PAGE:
Friday, April 22, 2011

Vincent Price's Contributions to Easter
Easter. For my family, it is a time for coloring eggs, eating our candy and pining for the Easter Beagle. My family does not neglect even an ounce of Easter fun, nor do we lack tradition, traditions such as watching our favorite Easter themed movies. However, one figure of Easter tradition seems to have such a small place in our hearts. Though this day be devoted to films in which he adds the richness of his character, he is often forgotten, passed over, swept to the wayside as we chow down on chocolate bunnies and eat way too many jelly beans. The time has come, at last, to put this grave injustice right, and atone for past indiscretions in his name. The time has come for the Nerd to rise up and give Vincent Price a place of honor at Easter.

That's right. Vincent Price.

Known for his frightening voice and looming stage presence, Vincent Leonard Price Jr. has contributed to at least two major Easter past times, for which he receives little praise. Born in St. Louis, Missouri, educated at Yale, discovered in 1938 and dead in 1993 from smoking too much, Vincent Price did everything from acting, writing, speaking, and teaching the art of fine gourmet from around the world. Of all of his major film contributions (such as House of Wax, The Fly, House on Haunted Hill), two stand out as lasting contributions to the Easter Holiday.

The Ten Commandments (1956)

(Right to Left) Lillian, Baka, Dathon.
In honor of the Passover weekend on the Jewish calendar that coincides with the unrelated resurrection of Christ that, in other sects, is the Easter holiday, San Antonio's KMOL Channel 4 runs a syndicated version of Cecil B. DeMille's three hour classic The Ten Commandments. Chronicling the life and times of Moses, leader of Exodus, DeMille's film features a wide range of characters and generous amount of romantic subplot. The names most likely to stand out are the film's leading male roles: Charlton Heston (Moses) and Yul Brenner--the first love of a young Nerd's life (Rameses). This Easter, however, we will try to look past Heston's amazing acting and Rameses petty chauvinism and gaze upon the worthy part of a minor character: Baka, the Master Builder, played aptly, though briefly, by a young Vincent Price. Baka's role is short, but by no means small. In an attempt to free a water girl and her lover, Moses enters Baka's house, dressed as a Hebrew slave. Moses confronts Baka, who threatens to kill him. Moses counters with, "Kill me? Master Butcher?" Baka instantly recognizes the insult and Moses for who he truly is. His cover blown, Moses has no choice but to ruthlessly strangle Baka. Killing Baka does no good, though, for another rat eavesdrops on the entire encounter and reports it to Rameses. With Baka's body as proof of Moses' deed, Rameses has Moses imprisoned and later exiled.

Vincent Price plays Baka as insidiously as his character demands. Lecherous and excessive, the role of Baka was perfect for Price. Despite the film's Academy Award, very few of my generation who bother with such classics are actually aware that Price was even in it. Vincent Price deserves credit for his short life and death in The Ten Commandments, and his contribution to a non-secular Easter tradition.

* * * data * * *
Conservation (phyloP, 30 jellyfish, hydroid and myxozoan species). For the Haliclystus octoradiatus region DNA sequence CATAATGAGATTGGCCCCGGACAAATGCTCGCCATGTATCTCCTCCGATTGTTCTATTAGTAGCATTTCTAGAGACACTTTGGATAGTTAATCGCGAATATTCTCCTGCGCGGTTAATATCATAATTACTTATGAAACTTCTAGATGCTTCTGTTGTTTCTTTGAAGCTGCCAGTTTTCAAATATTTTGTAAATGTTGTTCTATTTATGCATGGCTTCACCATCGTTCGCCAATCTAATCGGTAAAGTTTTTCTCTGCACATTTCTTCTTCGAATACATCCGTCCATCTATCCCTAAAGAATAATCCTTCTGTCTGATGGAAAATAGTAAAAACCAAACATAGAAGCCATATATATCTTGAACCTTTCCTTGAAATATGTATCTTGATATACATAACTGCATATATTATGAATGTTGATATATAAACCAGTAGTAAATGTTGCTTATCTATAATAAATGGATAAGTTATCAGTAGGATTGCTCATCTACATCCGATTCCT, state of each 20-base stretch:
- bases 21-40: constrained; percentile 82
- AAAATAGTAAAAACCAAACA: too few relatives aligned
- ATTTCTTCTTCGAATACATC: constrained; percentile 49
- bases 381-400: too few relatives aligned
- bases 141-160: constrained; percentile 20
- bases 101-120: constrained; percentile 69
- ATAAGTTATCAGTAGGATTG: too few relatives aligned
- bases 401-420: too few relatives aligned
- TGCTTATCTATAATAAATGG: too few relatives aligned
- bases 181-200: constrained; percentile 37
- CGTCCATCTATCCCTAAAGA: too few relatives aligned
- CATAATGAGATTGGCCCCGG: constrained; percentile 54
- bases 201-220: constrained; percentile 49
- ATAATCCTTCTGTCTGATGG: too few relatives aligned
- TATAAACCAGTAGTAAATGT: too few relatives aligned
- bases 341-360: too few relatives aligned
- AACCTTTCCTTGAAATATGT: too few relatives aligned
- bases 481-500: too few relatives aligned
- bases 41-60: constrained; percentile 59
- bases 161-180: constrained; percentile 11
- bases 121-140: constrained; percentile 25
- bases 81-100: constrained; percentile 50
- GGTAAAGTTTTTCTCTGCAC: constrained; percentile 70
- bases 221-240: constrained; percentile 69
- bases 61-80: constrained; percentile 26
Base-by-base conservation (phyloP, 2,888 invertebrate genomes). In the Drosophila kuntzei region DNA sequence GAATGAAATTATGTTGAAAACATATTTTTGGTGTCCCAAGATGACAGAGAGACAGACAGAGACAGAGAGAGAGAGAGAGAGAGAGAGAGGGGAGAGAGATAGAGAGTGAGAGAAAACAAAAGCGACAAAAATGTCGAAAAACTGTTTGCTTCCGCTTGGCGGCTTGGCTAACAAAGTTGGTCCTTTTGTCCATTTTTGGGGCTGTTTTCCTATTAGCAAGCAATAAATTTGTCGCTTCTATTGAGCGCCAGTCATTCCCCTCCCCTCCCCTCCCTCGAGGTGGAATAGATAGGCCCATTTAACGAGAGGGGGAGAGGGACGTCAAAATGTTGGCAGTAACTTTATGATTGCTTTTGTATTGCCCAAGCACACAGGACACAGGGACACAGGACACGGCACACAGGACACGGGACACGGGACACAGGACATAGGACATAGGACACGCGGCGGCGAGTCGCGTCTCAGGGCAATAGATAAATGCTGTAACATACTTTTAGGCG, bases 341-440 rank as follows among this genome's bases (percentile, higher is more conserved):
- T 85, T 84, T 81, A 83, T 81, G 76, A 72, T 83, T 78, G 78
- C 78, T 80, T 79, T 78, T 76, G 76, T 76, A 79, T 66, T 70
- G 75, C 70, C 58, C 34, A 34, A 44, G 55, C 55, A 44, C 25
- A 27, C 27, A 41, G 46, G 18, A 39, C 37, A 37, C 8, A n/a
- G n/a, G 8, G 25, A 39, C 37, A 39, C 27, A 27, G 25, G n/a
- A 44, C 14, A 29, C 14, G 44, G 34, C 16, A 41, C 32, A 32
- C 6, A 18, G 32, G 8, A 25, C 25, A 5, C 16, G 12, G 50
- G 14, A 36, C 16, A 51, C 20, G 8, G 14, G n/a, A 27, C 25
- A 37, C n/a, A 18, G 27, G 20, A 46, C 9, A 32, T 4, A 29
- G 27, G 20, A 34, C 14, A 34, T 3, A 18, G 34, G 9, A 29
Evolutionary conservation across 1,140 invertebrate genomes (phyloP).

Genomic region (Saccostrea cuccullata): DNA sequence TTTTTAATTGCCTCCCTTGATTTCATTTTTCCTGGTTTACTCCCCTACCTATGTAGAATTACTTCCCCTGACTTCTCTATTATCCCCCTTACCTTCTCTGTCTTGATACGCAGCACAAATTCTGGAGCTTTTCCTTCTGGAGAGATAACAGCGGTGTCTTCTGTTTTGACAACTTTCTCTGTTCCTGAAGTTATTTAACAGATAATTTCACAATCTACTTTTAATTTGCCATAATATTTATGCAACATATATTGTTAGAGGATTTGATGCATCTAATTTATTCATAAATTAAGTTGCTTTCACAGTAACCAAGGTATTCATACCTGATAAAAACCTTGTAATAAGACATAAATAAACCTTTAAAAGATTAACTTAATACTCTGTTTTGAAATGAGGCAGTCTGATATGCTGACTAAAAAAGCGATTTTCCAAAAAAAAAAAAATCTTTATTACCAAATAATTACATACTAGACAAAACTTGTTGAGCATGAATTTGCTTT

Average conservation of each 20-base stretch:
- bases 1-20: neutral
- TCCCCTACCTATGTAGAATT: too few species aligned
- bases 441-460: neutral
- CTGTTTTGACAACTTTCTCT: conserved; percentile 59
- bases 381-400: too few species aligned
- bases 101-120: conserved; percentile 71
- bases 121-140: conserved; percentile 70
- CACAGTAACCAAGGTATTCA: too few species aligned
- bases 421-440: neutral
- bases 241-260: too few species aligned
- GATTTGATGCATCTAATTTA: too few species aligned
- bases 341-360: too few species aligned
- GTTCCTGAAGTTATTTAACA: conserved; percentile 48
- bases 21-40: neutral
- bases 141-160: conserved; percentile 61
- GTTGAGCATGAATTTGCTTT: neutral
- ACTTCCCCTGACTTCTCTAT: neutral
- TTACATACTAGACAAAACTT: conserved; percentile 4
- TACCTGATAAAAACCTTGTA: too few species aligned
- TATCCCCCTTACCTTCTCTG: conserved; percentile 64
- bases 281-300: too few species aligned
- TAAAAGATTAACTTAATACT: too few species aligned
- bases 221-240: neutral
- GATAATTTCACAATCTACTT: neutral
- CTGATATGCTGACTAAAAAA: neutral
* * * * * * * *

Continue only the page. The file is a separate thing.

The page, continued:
Here Comes Peter Cottontail (1971)

A Bass/Rankin (Rudolf The Red-Nosed Reindeer, Christmas in July) clay-mation special, Peter Cottontail is a family favorite around this time of the year. It tells the tale of a young Easter Bunny in training, Peter Cottontail, who must defeat a rival bunny, January Q. Irontail, in delivering the most Easter eggs. Irontail is a rotten, mean bunny whose name is derived from a clanking, horrific, top-of-the-line iron replacement prosthetic tail. Irontail's motivation is that in defeating Peter, he will be made the official Easter Bunny, after which he will effectively dismantle the holiday and turn it into some disgusting villain's clich├ęd anti-holiday. Of course, Irontail cheats, and succeeds in delivering the most eggs (just one). Peter has go back in time with his French caterpillar friend and try to give them to people throughout the year. To make matters worse, Irontail uses magic to turn all of Peter's eggs green, making his task virtually impossible. Of course, Peter prevails against his adversary and takes back Easter for the secular middle class.

The Mystery of Foulard
...He even looks like Vincent Price
Irontail is an example of Vincent Price's incredible voice acting. Even without his true face, his stage presence is enormous. His voiced characters are as heinous and insidious as his live roles, especially since he is notoriously cast as the villain. Price's Irontail gives this Nerd chills. How many bunnies ride around on pet bats? Not many. Irontail is truly evil. His magic is malign and impractical; his motivation is selfish; he is bent on vengeance. If Voldemort had been born a rabbit, that would be his criminal profile at MI: 5. January Q. Irontail is Vincent Price's contribution to my family's--and many others--secular Easter tradition.

Even as a child, I was a huge Price fan. His death in 1993, though vaguely remembered, came as something of a shock to my small  mind. This year, while the secular and non-secular alike keep Easter their own ways, I will keep Easter the Nerd way, by poking my nose down a rabbit hole for a green Easter egg and toasting Pharaoh's new treasure city with a handful of Jelly-Belly's. 

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